“Microbes could cause endophthalmitis, which has a high probability for significant vision loss,” the agency said in its warning letter. “The absence of control over storage, and delays before use after repackaging, only exacerbate these concerns.”
Erica Jefferson, a spokeswoman for the U.S. Food and Drug Administration, declined to say whether the agency had followed up on the warning letter or if it had checked to see if the company had mended its ways. She said the 2006 letter was unrelated to the current meningitis situation but that an investigation is ongoing.
The FDA also warned NECC in 2006 that it was against the law for it to sell compounded drugs without first receiving a prescription for an individually identified patient.
“Your firm has reportedly also told physicians’ offices that using a staff member’s name on the prescription would suffice,” the letter said.
NECC did not respond though its public relations firm to questions asking whether it had rectified the problems identified by the FDA six years ago. The Massachusetts Department of Health also did not respond to questions about whether it followed up on complaints made against NECC and reflected in the FDA’s warning letter.
In a statement, Dr. Madeleine Biondolillo, Director of the department’s Bureau of Healthcare Safety and Quality, said that it “reacted swiftly to this serious situation, and took immediate steps to close NECC through the voluntary surrender of its operating license.”
Neither the FDA nor the state department of health would say whether they will investigate Ameridose, though Biondolillo in her statement said the investigation around the meningitis outbreak will include all issues, “including corporate governance.”
Ameridose was formed in February 2006 and has built itself into one of the country’s leading providers of prefilled syringes and premixed intravenous and epidural pain medications. Recent clients have included Kern Medical Center in Bakersfield, California, which this year renewed a deal for up to $1 million, public records show. It has also won contracts with the U.S. Department of Veterans Affairs and the U.S. Army Medical Command.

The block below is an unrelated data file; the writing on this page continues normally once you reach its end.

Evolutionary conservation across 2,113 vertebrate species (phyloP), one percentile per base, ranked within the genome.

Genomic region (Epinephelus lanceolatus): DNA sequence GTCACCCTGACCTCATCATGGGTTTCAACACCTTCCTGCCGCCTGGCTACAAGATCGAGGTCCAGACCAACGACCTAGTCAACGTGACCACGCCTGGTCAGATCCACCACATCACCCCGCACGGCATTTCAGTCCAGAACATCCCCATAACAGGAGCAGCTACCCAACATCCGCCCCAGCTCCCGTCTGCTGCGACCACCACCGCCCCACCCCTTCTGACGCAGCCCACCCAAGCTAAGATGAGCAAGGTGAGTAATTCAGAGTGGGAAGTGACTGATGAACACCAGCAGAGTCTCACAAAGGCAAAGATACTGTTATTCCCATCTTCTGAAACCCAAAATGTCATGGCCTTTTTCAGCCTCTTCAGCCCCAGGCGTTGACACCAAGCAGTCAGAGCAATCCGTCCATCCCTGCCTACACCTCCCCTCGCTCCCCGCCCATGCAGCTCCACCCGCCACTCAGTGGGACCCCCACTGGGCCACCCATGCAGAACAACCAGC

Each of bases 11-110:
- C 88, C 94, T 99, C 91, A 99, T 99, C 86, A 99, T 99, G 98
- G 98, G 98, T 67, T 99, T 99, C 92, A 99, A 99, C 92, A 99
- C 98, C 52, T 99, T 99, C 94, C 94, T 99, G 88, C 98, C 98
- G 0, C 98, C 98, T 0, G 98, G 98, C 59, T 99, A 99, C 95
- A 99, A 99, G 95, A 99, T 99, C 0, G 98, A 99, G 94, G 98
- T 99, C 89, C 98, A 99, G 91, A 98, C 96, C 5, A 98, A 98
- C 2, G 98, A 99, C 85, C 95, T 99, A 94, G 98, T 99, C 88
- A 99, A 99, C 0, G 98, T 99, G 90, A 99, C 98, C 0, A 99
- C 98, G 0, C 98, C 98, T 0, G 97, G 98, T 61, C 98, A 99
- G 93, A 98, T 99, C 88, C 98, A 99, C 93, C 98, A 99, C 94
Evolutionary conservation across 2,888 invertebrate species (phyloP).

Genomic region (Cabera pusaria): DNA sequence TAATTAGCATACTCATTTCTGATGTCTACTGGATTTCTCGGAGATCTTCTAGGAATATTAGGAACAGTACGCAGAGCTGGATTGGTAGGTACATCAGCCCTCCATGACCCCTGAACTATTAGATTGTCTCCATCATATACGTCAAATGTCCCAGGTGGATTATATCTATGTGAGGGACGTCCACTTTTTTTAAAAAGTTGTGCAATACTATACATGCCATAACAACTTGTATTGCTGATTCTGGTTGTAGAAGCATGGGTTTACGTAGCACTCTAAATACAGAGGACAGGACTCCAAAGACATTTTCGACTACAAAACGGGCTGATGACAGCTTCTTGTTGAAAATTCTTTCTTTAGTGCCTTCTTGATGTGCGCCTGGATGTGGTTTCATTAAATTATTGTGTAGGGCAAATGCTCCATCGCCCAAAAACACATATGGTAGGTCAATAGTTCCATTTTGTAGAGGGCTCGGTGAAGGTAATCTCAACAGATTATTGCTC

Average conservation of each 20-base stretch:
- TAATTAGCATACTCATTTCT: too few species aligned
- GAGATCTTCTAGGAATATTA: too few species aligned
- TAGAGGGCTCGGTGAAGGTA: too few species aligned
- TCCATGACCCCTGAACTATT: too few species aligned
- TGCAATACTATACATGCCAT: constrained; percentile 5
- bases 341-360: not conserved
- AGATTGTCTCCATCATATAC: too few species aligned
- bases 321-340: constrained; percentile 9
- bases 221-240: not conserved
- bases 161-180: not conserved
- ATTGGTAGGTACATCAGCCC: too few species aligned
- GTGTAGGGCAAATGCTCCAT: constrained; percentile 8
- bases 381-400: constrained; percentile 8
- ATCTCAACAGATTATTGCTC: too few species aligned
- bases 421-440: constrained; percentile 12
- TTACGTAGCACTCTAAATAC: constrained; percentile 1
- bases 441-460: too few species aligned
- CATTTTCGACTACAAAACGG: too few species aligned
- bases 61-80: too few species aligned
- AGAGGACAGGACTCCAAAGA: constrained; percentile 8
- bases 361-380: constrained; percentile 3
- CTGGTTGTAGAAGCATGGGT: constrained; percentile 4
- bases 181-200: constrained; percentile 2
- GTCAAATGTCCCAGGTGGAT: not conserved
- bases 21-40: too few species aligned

“There are no other sources known that would provide products to support our patients,” the Army said in a July 2012 contract disclosure notice.
Still, Ameridose has not been problem-free. In 2008 it recalled 155 injectable doses of the narcotic painkiller fentanyl because of concerns they were too potent, FDA records show. And it fought a battle with Irving, Texas-based Novation LLC, which purchases products on behalf of a network of clients using its group purchasing power to negotiate discounts.
The two recently settled a lawsuit in which Ameridose claimed it had been slandered by Novation spreading word that Ameridose’s quality control standards were subpar, according to documents filed in U.S. District Court in Massachusetts.
Novation said in a statement that while it “vigorously disputed each and every claim made in the lawsuit” the parties ultimately agreed to settle. It declined to say why. In a joint statement on Ameridose’s website the companies said they have entered into an expanded contract for Ameridose to deliver compounding and mixing services to Novation member hospitals.
“Novation is confident that Ameridose delivers quality products and services to member hospitals,” the statement said.
Novation said it had reached out to Ameridose “in light of recent developments” and was assured that Ameridose and NECC “do not share any products or facilities, and that no NECC products are in the Ameridose pipeline.”
In June, Ameridose won a contract to compound and repackage drugs for Brentwood, Tennessee-based HealthTrust Purchasing Group LP, a consortium of hospitals and surgery centers with combined annual purchasing volume of more than $20 billion and whose owners include hospital giant HCA Holdings Inc.
“The regulatory agencies have not raised concerns about Ameridose,” said HealthTrust spokeswoman Andrea Mitchell. “There is no indication that their products are anything but safe.”
Reporting by Toni Clarke; Editing by Martin Howell and David Gregorio